(c) It is able to accept or deliver data in a form (codes or signals) which can be used by the system.

(C) Separately presented units of an automatic data processing machine are to be classified in heading No. 84.71.

(D) Printers, keyboards, X-Y co-ordinate input devices and disk storage units which satisfy the conditions of paragraphs (B) (b) and (B) (c) above, are in all cases to be classified as units of heading No. 84.71.

(E) Machines performing a specific function other than data processing and incorporating or working in conjunction with an automatic data processing machine are to be classified in the headings appropriate to their respective functions or, failing that, in residual headings.

Heading 8471

8471 Automatic data processing machines and units thereof; magnetic or optical readers, machines for transcribing data onto data media in coded form and machines for processing such data, not elsewhere specified or included:

8471.60 Input or output units, whether or not containing storage units in the same housing:

Heading 8525

8525 Transmission apparatus for radiotelephony, radiotelegraphy, radiobroadcasting or television, whether or not incorporating reception apparatus or sound recording or reproducing apparatus; television cameras; still image video cameras or other video camera recorders:

8525.30 Television cameras:

8525.40 Still image video cameras and other video camera recorders:

The facts indicate that, as presented, the camera is designed to be connected to an ADP machine for capturing images that are transmitted to the ADP machine. As such, it satisfies the criteria (a) through (c) set out in Note 5(B) to Chapter 84 and could be considered an input unit for an ADP machine. It is connectable to an ADP machine, converts signals into digital ADP signals so that they can be read and processed by an ADP machine, and is used solely with an ADP machine.

However, Note 5 to Chapter 84 also provides in pertinent part, at (E), that “machines performing a specific function other than data processing and * * * working in conjunction with an automatic data processing machine are to be classified in the headings appropriate to their respective functions.” In this case, the product in question is a machine known as a “camera.” The function of this camera is to transmit video images captured by the CCD. Heading 8525 provides, in part, for certain types of cameras that are not film-based cameras. Cameras of heading 8525 are digital or analog cameras that either transmit signals or record images on magnetic or other non-film media. Specifically, heading 8525 (HTSUS 1999) provides for two categories of cameras: “television cameras” (subheading 8525.30) and “still image video cameras or other video camera recorders” (subheading 8525.40).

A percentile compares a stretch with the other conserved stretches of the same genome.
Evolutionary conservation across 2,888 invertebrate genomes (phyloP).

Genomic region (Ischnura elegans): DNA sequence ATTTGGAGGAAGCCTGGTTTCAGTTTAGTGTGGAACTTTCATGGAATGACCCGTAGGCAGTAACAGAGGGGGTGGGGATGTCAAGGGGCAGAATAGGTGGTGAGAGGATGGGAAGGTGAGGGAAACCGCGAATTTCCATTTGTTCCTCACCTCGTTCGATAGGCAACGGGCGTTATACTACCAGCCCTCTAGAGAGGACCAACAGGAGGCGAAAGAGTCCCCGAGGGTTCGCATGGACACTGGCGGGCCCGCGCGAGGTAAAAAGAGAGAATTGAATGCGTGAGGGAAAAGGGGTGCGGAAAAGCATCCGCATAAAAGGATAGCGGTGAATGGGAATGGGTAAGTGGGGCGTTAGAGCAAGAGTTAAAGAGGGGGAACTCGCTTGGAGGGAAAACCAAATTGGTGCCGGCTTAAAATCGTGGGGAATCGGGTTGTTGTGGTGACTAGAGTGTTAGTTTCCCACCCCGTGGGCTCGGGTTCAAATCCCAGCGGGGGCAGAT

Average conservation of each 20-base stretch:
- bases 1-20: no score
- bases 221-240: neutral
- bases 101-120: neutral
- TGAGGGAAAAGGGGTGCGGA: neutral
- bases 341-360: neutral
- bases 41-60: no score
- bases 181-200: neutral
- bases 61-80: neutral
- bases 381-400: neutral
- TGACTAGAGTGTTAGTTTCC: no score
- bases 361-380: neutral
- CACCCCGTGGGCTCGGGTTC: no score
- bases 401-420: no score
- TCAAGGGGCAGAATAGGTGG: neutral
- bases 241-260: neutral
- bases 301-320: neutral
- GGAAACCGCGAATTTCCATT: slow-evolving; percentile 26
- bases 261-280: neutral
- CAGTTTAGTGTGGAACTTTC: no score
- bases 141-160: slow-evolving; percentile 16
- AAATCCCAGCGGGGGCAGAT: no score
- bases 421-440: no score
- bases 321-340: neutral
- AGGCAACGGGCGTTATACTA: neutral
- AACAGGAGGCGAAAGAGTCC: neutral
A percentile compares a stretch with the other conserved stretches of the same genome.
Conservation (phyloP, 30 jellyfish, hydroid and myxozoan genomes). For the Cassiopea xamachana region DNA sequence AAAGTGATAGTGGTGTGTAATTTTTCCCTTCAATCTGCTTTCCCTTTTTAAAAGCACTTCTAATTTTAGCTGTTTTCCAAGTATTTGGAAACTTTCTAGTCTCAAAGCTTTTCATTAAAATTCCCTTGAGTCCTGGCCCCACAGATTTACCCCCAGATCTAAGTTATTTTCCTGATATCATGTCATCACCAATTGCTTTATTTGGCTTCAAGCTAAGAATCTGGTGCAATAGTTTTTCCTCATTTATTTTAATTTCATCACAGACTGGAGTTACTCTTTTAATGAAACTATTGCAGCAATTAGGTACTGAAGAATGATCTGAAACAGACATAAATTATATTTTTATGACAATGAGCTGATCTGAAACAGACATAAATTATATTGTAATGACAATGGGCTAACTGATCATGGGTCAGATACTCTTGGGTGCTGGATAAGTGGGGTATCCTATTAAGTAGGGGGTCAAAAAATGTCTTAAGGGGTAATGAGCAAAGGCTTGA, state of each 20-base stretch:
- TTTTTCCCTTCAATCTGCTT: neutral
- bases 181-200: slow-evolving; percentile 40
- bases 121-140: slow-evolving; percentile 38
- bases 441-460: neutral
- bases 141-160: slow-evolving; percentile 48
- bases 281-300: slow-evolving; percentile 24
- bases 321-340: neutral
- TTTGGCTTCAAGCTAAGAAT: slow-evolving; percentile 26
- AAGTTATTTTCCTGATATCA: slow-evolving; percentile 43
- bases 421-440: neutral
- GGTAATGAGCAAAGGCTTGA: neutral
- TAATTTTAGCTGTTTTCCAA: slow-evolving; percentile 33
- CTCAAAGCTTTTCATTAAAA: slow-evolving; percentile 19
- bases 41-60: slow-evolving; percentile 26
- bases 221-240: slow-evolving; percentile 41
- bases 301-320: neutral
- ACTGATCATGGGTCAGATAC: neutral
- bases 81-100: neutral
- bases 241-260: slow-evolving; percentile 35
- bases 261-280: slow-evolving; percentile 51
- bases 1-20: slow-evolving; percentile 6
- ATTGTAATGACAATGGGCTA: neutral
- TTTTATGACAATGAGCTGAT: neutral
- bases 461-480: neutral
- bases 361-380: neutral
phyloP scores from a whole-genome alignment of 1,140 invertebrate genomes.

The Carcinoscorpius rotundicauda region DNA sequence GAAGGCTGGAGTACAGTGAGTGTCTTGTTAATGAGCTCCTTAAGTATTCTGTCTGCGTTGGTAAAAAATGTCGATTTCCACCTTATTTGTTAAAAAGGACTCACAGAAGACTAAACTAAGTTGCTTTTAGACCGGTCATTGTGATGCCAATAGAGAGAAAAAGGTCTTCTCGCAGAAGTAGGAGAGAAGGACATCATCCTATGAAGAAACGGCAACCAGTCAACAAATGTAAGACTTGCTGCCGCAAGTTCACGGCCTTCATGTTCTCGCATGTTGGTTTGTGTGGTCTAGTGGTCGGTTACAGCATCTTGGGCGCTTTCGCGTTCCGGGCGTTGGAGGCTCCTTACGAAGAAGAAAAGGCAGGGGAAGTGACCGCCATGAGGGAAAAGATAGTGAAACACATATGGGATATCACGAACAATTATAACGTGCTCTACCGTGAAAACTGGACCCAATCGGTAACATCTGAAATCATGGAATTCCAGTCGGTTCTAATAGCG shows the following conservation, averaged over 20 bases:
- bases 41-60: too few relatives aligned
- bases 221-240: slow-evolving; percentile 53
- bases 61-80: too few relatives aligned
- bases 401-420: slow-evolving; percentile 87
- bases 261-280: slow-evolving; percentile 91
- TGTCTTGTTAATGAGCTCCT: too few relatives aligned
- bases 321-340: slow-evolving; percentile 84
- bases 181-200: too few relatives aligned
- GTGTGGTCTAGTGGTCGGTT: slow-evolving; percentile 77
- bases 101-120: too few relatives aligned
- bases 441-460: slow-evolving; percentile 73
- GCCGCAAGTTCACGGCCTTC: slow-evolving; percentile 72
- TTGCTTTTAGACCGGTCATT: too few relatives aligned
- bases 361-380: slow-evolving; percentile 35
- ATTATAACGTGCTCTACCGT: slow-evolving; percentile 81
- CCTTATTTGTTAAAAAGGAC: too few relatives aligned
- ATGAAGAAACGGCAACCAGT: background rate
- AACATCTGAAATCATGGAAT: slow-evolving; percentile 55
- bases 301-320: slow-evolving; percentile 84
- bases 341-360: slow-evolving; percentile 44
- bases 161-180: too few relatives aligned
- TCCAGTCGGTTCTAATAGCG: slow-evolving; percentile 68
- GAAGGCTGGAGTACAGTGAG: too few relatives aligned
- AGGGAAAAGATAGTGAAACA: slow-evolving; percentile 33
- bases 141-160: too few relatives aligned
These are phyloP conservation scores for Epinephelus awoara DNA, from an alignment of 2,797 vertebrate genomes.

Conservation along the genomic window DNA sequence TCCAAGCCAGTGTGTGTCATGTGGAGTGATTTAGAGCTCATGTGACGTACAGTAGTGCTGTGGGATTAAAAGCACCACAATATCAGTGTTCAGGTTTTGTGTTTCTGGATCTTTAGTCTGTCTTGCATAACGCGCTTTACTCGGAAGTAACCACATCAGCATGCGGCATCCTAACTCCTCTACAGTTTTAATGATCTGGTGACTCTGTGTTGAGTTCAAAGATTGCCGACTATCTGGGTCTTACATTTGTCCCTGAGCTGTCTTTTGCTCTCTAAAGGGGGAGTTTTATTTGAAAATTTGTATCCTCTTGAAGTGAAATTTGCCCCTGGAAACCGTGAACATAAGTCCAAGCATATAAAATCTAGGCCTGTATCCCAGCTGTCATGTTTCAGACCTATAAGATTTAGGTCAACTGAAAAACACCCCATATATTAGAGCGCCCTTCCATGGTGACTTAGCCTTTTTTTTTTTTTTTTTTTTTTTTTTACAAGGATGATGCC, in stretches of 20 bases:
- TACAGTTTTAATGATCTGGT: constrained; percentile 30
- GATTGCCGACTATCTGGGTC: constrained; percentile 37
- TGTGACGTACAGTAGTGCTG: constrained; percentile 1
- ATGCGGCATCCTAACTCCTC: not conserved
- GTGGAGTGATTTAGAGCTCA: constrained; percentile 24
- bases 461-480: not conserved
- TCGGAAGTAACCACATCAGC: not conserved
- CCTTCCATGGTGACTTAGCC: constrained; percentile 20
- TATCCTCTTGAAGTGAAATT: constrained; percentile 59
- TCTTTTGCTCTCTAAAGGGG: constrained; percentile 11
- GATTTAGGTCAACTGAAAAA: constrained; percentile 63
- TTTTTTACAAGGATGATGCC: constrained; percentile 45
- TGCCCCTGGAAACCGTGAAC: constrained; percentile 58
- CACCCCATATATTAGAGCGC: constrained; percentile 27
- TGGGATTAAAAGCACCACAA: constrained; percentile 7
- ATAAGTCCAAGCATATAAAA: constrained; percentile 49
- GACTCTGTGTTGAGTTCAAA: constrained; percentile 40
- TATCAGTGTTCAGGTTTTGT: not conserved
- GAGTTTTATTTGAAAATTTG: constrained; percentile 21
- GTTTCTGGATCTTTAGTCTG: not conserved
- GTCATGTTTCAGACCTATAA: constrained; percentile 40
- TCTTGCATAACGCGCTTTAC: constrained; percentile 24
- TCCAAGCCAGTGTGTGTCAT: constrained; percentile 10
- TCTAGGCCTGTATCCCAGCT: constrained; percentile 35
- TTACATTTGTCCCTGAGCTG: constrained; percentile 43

Cameras, whether digital or analog, which are “still image video cameras or other video camera recorders” are cameras which have the ability to record and store still images or video on the camera. The legal text describes these cameras as “recorders.” While not legally binding, Explanatory Note (EN) 85.25 to the Harmonized Commodity Description and Coding System (HS), section (D), page 1489, (2nd Edition, 1996), indicate that the cameras of this category “record the images taken by the camera.” Therefore, the PC camera would not fall within the terms of heading 8525 for still image video cameras and other video camera recorders.

The other category of cameras in heading 8525 is the category of television cameras. Television cameras are typically cameras used for transmission of video. EN 85.25, section (E), at page 1488 (2nd Edition, 1996), describes these cameras as including, for example, “television cameras for television studios or for reporting, those used for industrial or scientific purposes or for supervising traffic.” Television cameras, in effect, are essentially cameras designed to transmit video images. The ViewQuest USB PC camera captures and transmits video images to the ADP machine (computer) for processing or for direct transmission over the Internet. Whether a camera transmits video directly to a television, to a video monitor for surveillance, or to a computer for display or processing, it performs the function of a category of cameras that fall within the term “television cameras” of heading 8525.

Therefore, to the extent that it is a “camera” and performs the function of image transmission, it performs a function of a good of heading 85.25, specifically that of a television camera. Pursuant to Note 5(E) to Chapter 84, cameras are precluded from classification as units of ADP machines in heading 8471 and is properly classifiable in heading 8525, and specifically in subheading 8525.30.90, HTSUS, as other television cameras.


The ViewQuest USB PC cameras are correctly classifiable in subheading 8525.30.90, HTSUS (1999), as other television cameras. The protest should be denied.

In accordance with Section 3A(11)(b) of Customs Directive 099 3550-065, dated August 4, 1993, Subject: Revised Protest Directive, you are to mail this decision, together with the Customs Form 19, to the Protestant no later than 60 days from the date of this letter.

Sixty days from the date of the decision, the Office of Regulations and Rulings will make the decision available to Customs personnel and to the public on the Customs Home Page on the World Wide Web at www.customs.gov and by means of the Freedom of Information Act and other methods of public distribution.


Myles B. Harmon